Another best tea for beginners is Genmaicha. Genmaicha is made by combining tea leaves with toasted rice. Like a lot of the other teas on this list, genmaicha was invented as a way to make the tea harvest last longer. 

During times of hardship, people would add the toasted rice to the tea leaves to increase their tea supply. It also can help during times of fasting, as the flavor of this tea is reminiscent of a nice warm bowl of rice. The tea has become quite popular due to its lower price tag, its warm cereal flavor and its lower caffeine content. 

This is a common tea to serve at restaurants because it is well liked and low in caffeine. The leaves used to make this tea are the older leaves of the tea plant, making it similar to one of the earlier cheap loose leaf green teas we mentioned, bancha.

#3 Hojicha

Hojicha is the third best tea for beginners. This is a roasted tea that was discovered in the 20th century, as tea producers again wanted to make sure they could get the most out of their harvest. This tea is also made from the older leaves of the tea plant, but they are roasted in order to give them warmer tasting notes of coffee, caramel or even chocolate.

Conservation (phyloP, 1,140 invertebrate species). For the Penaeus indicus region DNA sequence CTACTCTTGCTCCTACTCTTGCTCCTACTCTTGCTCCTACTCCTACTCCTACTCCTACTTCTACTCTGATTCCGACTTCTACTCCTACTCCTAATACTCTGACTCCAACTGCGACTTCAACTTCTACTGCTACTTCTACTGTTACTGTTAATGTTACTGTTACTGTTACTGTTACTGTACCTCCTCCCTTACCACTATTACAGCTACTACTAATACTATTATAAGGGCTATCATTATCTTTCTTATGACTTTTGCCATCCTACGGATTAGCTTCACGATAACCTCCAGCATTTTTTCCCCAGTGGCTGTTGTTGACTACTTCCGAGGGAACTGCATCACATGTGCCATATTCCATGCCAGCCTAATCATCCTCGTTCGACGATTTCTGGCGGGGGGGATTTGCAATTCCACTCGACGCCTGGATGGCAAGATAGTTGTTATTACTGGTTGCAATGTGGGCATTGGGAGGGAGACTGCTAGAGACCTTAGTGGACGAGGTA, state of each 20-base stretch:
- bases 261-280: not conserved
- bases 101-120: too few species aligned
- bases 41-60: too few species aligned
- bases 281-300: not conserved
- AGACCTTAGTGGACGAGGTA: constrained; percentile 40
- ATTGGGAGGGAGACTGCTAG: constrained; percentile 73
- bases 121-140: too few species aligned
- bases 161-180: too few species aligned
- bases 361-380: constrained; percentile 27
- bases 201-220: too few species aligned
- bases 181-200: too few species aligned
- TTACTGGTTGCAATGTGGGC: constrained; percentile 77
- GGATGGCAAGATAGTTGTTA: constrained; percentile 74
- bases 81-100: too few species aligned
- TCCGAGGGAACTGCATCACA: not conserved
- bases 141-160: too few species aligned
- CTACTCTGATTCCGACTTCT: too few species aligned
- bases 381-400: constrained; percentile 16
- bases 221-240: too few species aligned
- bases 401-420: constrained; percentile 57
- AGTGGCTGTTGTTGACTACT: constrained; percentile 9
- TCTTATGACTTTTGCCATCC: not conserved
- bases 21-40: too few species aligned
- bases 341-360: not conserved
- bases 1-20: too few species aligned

The leaves are either turned in a roasting machine or in a large hot pan until they are all fully roasted. The leaves change from green to brown, and the color of the brewed tea now becomes a reddish brown. This tea becomes more popular in the fall and winter months, and in some parts of Japan you can even see them roasting hojicha at street markets.